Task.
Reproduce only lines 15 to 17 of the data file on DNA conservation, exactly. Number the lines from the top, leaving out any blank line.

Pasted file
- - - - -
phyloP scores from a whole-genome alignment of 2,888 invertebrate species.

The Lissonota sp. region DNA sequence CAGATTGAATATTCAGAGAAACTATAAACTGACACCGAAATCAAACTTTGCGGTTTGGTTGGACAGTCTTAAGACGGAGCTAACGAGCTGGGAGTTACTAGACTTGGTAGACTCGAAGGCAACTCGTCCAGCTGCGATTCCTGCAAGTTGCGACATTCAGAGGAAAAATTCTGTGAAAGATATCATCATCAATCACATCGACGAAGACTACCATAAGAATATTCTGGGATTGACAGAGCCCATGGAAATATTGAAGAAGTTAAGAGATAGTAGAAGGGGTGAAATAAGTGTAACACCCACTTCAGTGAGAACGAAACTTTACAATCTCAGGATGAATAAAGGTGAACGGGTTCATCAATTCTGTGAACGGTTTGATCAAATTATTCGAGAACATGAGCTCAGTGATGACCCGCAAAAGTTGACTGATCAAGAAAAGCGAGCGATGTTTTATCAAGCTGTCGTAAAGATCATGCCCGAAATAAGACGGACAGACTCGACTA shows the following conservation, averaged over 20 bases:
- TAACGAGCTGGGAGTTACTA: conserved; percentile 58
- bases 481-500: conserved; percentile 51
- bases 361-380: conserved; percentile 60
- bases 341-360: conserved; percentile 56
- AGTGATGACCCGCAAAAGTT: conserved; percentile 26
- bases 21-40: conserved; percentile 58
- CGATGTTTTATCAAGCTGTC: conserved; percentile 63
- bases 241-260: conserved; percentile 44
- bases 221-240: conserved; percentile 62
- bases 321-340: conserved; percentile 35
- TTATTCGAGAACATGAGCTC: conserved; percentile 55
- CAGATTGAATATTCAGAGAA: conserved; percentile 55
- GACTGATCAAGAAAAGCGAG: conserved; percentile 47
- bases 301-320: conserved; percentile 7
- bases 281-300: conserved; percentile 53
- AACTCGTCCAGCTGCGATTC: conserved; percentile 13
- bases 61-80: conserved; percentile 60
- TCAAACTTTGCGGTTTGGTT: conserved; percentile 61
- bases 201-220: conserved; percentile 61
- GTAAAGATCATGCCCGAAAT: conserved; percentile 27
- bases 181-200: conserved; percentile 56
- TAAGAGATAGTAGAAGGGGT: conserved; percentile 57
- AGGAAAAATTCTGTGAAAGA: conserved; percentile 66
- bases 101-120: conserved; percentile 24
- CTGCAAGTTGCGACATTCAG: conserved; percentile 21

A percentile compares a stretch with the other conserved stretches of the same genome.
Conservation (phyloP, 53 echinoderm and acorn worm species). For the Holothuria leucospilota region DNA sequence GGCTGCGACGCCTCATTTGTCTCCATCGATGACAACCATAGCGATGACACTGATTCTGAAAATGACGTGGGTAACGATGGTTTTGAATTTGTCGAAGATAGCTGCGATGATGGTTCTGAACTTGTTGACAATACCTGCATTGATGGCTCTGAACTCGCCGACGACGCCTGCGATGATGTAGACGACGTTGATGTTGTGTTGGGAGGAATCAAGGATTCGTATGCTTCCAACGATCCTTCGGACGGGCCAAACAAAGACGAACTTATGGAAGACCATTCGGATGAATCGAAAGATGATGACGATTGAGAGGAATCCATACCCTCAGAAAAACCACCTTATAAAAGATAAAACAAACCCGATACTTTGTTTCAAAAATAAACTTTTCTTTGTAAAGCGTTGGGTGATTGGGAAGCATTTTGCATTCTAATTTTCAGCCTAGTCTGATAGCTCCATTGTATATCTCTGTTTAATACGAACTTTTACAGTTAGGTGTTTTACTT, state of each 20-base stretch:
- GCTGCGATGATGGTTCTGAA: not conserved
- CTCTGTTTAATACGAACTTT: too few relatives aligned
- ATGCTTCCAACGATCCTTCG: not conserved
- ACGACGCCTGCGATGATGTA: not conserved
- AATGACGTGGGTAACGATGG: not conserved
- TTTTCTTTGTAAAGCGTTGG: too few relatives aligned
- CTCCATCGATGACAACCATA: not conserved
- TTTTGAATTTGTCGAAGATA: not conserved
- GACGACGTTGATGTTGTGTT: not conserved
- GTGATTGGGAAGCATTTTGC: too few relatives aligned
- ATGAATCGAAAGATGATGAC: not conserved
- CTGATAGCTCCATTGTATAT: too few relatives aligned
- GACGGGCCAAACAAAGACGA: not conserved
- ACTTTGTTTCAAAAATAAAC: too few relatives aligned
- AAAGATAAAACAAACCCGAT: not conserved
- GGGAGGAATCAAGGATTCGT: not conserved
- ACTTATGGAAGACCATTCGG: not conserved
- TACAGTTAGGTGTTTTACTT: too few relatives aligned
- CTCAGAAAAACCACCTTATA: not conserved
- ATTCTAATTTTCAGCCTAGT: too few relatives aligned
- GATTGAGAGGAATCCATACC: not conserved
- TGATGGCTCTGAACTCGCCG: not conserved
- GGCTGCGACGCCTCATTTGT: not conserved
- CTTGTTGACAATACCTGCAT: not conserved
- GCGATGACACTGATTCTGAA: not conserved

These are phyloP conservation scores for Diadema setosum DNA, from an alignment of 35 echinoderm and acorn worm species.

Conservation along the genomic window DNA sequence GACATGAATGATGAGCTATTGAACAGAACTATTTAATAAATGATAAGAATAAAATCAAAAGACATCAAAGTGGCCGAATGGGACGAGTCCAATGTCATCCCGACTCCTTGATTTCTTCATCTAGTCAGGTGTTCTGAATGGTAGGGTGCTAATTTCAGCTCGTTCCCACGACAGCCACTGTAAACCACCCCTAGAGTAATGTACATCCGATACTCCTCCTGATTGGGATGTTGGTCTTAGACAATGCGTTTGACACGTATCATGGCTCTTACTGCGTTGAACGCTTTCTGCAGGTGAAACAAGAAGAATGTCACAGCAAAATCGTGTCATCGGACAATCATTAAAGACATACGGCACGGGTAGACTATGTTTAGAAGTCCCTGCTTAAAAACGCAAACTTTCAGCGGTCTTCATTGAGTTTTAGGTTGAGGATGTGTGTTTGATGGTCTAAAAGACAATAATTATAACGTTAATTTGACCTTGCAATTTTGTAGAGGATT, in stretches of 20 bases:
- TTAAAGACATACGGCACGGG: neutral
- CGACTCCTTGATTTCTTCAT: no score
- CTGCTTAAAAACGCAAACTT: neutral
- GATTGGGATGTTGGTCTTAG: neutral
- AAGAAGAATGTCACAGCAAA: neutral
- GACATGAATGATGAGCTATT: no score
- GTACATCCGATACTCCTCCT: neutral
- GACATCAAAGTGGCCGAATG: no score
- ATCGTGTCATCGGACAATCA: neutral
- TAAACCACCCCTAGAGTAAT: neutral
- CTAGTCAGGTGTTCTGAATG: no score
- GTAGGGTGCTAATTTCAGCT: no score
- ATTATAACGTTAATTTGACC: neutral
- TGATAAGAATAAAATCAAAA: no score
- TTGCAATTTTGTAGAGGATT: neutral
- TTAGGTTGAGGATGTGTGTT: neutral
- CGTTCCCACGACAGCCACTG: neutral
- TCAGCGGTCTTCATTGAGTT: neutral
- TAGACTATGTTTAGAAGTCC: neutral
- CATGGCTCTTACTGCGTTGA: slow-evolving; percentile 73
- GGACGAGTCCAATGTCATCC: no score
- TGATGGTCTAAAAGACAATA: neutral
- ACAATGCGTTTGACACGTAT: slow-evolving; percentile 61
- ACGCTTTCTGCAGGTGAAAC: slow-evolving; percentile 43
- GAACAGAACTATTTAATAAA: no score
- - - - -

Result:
- GACTGATCAAGAAAAGCGAG: conserved; percentile 47
- bases 301-320: conserved; percentile 7
- bases 281-300: conserved; percentile 53